The most obvious place to start is potentially Upwork and Angelist. A ton of companies need both paid/organic growth consulting. You can also hit up LinkedIn to find companies that potentially need agency/consultant help.
The one caveat is a lot of these companies are either bootstrapped and or just got an initial round of funding which I am assuming is being spent on engineering resources and potentially some initial growth to get some traction.
A couple tips to get some paid growth gigs for your agency:
Upwork, CloudPeeps, Angelist, and Growth Geeks are places to start.
You need to be aggressive and hound for paid/organic growth work. There are a lot of people who do this as well as tons of agencies. You also have to understand what type of pay you will get since as you are an agency vs. a individual consultant. (Unless your a 1 man agency.)
Lastly networking is a great way to meet companies. Go to happy hours/meetups/conferences and meet people on the growth teams at more established startups/companies if you can. Meet them and potentially pitch to offer services at a latter date. Put together compelling reasons why your added % take in addition to actual paid user acquisition is worth it to their overall growth strategy.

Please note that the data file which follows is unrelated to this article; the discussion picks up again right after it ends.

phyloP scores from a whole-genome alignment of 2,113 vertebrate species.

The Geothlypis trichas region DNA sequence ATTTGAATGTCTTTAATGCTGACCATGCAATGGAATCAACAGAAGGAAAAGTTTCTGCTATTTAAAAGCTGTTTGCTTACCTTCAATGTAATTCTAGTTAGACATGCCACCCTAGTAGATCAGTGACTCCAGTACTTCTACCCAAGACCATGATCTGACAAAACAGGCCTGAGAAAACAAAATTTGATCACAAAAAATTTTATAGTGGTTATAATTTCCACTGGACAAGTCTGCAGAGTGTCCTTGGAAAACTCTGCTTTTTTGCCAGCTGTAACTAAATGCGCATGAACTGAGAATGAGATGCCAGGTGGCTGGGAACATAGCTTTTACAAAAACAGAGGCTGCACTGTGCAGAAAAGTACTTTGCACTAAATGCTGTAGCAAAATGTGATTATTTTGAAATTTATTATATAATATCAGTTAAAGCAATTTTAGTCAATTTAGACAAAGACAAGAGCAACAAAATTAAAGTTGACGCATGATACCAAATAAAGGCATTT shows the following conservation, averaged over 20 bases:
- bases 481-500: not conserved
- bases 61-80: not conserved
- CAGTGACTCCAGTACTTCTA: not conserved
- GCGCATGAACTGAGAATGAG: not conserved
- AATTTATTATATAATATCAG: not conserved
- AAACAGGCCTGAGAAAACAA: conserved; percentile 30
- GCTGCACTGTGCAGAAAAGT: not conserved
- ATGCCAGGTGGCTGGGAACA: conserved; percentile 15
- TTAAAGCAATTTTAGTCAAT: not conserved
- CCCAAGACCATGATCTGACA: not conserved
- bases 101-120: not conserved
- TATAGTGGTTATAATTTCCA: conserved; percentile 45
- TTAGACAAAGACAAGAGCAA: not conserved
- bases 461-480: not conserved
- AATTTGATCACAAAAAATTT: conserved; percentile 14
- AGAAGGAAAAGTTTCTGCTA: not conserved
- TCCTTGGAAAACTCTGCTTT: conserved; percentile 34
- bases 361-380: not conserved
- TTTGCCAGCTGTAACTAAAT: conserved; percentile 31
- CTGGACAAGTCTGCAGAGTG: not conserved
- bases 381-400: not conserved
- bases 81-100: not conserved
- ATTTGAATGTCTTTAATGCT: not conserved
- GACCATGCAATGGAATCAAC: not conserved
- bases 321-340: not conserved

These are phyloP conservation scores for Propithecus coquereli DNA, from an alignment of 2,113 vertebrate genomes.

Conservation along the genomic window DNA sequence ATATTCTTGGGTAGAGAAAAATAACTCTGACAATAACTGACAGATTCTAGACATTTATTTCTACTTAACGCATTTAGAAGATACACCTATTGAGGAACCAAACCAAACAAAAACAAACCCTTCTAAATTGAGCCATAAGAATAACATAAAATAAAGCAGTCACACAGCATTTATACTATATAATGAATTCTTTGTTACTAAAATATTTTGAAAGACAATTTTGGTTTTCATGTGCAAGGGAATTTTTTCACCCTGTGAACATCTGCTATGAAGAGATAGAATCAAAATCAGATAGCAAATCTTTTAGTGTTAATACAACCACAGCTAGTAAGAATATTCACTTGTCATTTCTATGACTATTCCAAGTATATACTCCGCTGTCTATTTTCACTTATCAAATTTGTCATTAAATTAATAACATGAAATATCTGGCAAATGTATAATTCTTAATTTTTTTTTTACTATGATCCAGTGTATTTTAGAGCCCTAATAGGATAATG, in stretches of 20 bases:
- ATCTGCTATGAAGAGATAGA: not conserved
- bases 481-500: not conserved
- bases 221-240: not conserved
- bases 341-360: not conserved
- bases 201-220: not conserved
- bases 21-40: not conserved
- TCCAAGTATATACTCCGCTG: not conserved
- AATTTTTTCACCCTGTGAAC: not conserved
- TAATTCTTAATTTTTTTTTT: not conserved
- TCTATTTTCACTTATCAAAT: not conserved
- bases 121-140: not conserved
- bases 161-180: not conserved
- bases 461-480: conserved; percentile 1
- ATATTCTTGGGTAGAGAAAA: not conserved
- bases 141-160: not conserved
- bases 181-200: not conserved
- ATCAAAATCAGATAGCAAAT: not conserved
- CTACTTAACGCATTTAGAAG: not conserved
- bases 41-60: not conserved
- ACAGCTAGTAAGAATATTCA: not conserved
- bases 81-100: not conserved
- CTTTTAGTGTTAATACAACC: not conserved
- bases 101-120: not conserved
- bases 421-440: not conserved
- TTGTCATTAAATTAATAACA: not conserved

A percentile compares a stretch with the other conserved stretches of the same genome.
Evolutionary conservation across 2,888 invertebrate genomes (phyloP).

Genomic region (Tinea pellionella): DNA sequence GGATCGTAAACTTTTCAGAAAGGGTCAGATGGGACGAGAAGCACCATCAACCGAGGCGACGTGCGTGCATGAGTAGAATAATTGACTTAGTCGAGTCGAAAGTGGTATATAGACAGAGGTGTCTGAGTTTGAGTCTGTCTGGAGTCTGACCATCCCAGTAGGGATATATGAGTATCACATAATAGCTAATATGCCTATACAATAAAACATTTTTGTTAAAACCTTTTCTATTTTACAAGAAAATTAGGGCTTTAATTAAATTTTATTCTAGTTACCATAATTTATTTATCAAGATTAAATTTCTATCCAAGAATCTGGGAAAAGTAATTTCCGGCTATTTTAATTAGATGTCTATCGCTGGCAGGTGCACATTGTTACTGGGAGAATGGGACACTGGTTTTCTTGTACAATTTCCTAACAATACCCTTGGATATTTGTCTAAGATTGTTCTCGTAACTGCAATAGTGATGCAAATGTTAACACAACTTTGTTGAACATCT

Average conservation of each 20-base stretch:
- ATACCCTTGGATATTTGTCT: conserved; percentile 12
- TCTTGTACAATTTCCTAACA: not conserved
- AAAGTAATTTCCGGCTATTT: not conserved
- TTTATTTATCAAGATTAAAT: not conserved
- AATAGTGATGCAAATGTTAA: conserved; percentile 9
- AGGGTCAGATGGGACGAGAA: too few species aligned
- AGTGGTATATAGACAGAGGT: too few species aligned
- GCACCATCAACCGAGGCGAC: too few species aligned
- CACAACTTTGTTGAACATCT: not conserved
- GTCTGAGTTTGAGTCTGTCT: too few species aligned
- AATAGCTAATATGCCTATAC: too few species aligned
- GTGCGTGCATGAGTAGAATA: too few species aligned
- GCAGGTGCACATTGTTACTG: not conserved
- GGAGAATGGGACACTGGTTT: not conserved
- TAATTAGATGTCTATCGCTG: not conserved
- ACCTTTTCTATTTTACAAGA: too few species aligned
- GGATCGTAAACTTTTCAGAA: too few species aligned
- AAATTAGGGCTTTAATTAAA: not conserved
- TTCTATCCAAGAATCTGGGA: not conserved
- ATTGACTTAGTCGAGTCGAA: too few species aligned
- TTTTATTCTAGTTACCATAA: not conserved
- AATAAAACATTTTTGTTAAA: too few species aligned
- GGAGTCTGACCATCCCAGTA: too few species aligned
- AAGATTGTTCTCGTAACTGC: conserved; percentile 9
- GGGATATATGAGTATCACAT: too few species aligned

Finally, understand that there is also an increasing shift to bring mobile UA in house, so thats definitely something to consider.
Personally, I think you should be focusing heavily on your current users that are loyal to your brand currently and worry less on trying to buy users and get more brand awareness. To be frank you should be letting your strongest customers do all the promotion for you organically. "K-factor" This is how why you see businesses that get super big out of nowhere with practically nil paid marketing budgets.
One of the differences of the David v Goliath mentality is companies believe they need to take on Goliath. The truth is, however, your company can operate at a high level by offering your customers the best services, prices, quality, etc that you can and be focused completely on the customer experience.